This paleo Baked Eggplant Recipe pairs mild roasted eggplant with a richly spiced tomato sauce, nutty toasted almonds, and fresh mint.
Normally as summer winds down I start to hoard summer vegetables.
Cucumbers get pickled, tomatoes get stewed (for beautiful things like creamy tomato soup in the middle of winter), and zucchinis get baked. (By the way, that chocolate zucchini cake I linked to freezes well for up to 6 months if wrapped well!)
With the weather being so different here in Kuwait than it is in New York, I’m not sure how long we’ll have access to fresh summer veggies. I guess I’ll wait and see!
Instead of hoarding summer’s bounty for later, I’m trying to make the most of it now with simple dishes like this that really celebrate the last of summer’s sweetness in vegetable form.
Baked Eggplant Recipe
This paleo Baked Eggplant Recipe with Tomato highlights the intense flavor of summer produce. The mild flavor of roasted eggplant soaks up the extra-virgin olive oil and the tomato, onion, garlic and spices in the sauce.
Toasted almonds add nutty crunch and fresh mint brighten it up!
Pro Tip: If you don't have any fresh mint, use whatever fresh herb you have. I've tried basil and oregano, and both are delicious.
How to Make Eggplant Less Bitter
If you’re not usually a fan of eggplant, I recommend trying the salt method in the recipe below (it’s the method I give in my cookbook!).
The eggplant gets a little time alone with some salt before cooking, which helps to draw out the bitterness. And then the excess salt is rinsed off before cooking.
If you’re really averse to the bitterness in eggplant, you can take this one step further and peel your eggplant before you salt it. However, I find that the salt method is enough for me, especially if you use baby eggplant, which are typically much less bitter to begin with.
More Eggplant Recipes to Try:
- Borani Banjan recipe (Afghan Eggplant with Garlic Yogurt Sauce)
- Lebanese Baba Ganoush
- Fried Eggplant with Garlic and Parsley Dressing
- Caponata (Sicilian Eggplant Relish)
- Thai Eggplant Tempura with Spicy Garlic-Soy Dipping Sauce
- Classic French Provencal Ratatouille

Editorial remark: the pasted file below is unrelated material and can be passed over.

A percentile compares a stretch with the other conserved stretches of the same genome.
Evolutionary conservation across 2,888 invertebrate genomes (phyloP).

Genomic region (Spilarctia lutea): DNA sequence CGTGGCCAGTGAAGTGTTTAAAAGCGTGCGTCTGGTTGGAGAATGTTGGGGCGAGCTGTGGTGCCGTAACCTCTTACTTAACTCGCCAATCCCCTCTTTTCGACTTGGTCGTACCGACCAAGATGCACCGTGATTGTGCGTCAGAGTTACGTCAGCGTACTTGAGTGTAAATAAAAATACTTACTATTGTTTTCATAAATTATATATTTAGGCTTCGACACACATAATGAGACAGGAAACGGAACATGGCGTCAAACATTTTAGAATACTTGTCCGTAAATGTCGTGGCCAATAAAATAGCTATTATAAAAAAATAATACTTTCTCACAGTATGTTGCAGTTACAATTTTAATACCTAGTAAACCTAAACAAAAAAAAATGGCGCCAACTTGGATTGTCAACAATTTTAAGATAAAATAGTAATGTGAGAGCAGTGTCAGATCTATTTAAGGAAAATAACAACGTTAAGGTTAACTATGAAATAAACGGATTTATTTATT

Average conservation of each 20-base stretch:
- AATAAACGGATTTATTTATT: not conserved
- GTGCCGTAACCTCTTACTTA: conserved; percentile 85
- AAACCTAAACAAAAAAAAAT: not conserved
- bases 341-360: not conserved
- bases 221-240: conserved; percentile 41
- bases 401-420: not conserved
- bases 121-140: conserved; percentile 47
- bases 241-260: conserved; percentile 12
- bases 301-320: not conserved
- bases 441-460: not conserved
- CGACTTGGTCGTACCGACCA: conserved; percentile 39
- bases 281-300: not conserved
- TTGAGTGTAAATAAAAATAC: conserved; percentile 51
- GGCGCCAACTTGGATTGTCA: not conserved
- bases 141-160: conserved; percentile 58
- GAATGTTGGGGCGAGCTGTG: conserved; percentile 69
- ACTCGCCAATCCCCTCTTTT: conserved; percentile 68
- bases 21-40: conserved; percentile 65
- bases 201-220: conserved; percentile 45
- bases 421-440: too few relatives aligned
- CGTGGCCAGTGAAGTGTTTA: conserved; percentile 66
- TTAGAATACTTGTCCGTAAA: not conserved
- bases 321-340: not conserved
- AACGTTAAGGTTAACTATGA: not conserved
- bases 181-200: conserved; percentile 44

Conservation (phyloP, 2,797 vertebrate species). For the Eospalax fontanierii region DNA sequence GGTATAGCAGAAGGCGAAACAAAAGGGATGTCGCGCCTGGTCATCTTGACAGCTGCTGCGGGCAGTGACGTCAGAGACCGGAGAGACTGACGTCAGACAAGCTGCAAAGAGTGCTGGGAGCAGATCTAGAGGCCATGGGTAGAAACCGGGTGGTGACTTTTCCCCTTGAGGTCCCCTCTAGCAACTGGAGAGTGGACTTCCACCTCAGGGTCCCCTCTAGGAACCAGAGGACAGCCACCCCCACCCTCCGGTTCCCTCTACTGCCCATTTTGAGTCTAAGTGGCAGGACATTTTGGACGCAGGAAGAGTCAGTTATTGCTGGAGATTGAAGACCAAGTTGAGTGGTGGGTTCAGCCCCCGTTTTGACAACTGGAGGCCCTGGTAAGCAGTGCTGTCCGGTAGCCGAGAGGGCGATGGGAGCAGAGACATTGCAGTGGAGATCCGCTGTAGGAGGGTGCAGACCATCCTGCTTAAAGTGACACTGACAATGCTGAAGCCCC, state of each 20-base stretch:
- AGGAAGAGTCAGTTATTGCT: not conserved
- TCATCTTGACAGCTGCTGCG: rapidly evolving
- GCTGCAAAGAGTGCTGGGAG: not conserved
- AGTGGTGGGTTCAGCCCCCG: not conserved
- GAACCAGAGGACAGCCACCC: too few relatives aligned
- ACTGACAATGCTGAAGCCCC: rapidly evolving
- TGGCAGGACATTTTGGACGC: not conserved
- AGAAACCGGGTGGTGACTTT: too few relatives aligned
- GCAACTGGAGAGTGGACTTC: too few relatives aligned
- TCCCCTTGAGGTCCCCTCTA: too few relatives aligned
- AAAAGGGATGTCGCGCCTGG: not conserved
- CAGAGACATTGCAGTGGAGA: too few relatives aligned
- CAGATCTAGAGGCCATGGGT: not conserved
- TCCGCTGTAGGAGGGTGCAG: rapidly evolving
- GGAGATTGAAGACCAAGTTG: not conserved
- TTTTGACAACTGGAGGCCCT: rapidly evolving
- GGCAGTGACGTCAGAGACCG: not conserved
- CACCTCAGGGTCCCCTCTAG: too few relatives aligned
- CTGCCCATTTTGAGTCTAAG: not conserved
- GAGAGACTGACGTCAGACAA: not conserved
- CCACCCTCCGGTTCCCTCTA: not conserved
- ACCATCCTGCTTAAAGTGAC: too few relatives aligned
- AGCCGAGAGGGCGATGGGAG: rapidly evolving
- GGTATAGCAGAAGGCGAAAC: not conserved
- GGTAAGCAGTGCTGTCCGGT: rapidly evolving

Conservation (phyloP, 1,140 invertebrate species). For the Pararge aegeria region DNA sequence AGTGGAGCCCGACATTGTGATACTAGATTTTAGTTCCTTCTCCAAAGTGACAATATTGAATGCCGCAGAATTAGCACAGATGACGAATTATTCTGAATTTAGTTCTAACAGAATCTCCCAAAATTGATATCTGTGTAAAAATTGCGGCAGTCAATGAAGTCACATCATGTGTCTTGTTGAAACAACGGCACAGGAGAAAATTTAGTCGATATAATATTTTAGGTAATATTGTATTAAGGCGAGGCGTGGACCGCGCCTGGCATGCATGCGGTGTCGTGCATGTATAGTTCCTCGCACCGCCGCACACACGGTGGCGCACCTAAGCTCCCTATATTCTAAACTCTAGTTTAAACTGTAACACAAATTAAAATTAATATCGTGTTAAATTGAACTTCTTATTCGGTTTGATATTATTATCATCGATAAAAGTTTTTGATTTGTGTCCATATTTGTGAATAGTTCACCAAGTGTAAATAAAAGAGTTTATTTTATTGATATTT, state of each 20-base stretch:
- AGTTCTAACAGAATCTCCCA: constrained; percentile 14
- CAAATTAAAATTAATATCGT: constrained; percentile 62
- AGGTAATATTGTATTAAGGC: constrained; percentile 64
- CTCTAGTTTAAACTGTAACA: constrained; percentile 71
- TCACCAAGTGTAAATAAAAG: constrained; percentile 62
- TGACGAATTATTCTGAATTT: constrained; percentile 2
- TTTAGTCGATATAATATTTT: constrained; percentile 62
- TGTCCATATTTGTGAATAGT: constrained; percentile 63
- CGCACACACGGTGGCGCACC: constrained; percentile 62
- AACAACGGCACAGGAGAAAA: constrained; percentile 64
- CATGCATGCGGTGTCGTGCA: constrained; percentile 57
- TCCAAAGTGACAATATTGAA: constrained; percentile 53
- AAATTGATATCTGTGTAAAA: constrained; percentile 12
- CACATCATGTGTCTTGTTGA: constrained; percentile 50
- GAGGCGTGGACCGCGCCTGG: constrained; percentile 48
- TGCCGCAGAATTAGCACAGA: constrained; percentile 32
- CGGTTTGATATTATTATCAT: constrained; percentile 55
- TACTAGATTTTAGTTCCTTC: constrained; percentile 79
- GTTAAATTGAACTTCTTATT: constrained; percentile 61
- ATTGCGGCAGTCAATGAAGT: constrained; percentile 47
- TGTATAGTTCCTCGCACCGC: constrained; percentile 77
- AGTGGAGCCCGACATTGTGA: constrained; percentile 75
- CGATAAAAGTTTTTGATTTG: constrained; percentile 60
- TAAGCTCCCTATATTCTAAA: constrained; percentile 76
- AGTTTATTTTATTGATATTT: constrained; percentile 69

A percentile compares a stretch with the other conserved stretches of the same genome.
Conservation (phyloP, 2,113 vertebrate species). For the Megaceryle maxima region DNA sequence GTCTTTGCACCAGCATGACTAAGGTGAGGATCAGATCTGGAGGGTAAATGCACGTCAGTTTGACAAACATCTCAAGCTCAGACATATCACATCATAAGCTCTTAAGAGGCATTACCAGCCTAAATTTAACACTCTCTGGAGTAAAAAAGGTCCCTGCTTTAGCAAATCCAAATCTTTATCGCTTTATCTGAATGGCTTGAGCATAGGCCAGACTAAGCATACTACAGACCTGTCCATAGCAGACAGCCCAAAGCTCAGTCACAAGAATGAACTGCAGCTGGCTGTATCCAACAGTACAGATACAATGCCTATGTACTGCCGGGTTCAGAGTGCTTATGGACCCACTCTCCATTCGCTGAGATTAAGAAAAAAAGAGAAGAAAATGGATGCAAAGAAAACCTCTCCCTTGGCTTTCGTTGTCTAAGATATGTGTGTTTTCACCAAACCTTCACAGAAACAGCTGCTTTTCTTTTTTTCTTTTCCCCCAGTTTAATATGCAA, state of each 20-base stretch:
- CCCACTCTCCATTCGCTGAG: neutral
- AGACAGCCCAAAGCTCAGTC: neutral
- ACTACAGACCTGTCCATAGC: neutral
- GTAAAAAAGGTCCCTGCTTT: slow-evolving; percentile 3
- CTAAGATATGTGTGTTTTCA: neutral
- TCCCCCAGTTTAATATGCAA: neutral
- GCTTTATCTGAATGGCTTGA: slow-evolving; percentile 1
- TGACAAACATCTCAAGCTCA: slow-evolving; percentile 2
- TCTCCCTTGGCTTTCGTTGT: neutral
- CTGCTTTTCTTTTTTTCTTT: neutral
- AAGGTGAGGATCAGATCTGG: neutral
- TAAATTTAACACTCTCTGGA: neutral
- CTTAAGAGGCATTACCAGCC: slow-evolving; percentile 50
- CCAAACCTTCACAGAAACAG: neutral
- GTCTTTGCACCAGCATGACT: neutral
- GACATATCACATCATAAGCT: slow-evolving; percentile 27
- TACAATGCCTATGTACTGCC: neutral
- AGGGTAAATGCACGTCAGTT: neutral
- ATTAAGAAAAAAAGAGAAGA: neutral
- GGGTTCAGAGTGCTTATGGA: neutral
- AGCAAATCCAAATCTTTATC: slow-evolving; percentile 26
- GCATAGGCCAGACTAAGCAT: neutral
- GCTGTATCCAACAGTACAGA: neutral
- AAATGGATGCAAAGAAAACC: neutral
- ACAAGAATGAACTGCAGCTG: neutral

- Low Carb Moussaka (Greek Beef Eggplant Casserole)
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Baked Eggplant Recipe with Tomato (Paleo)
- 2 pounds baby eggplant ends trimmed and halved
- Coarse kosher salt
- 6 tablespoons extra-virgin olive oil divided
- 1 large red onion chopped
- 4 large cloves garlic thinly sliced
- 1 large tomato diced
- ½ teaspoon sea salt
- ¼ teaspoon smoked paprika
- ¼ teaspoon cumin
- ⅛ teaspoon black pepper
- 3 tablespoons tomato paste
- ½ cup water
- 4 tablespoons blanched almonds toasted
- 1 small handful fresh mint leaves
- Preheat oven to 375F.
- Place the eggplant in a colander in the sink and season generously with coarse kosher salt; let the eggplant sit like this for 30 minutes.
- Add 4 tablespoons olive oil to a large skillet over medium-high heat. Once hot, add the onion and cook until starting to soften, about 5 minutes, stirring occasionally. Add the garlic and cook 1 minute more. Add the tomato, sea salt, smoked paprika, cumin, and black pepper, and cook until the tomatoes are softened, about 5 to 7 minutes. Add the tomato paste and water, and cook until the sauce is thickened, about 5 minutes. Turn off heat.
- When the eggplant is done with its salt marinade, rinse each piece off and gently wring out the excess water.
- Add the remaining 2 tablespoons olive oil to a large baking sheet. Toss the eggplant in the oil to coat and then arrange the pieces in a single layer cut side down. Bake the eggplant until tender and starting to turn golden, about 25 minutes, flipping once halfway through. To get a little more color on the eggplant, run it briefly under the broiler when it’s done baking (stay with it because it can burn quickly).
- To serve, arrange the eggplant on a platter; spoon the sauce on top (re-heat the sauce if you want), and sprinkle on the toasted almonds and fresh mint. Serve warm or at room temperature.
- If you don't have any fresh mint, use whatever fresh herb you have. I've tried basil and oregano, and both are delicious.
- If keeping this dish paleo isn’t a concern, feel free to add a little crumbled goat cheese or crumbled feta on top right before serving.
This post was first published on An Edible Mosaic on September 17, 2013. I updated it with more information on August 3, 2020.
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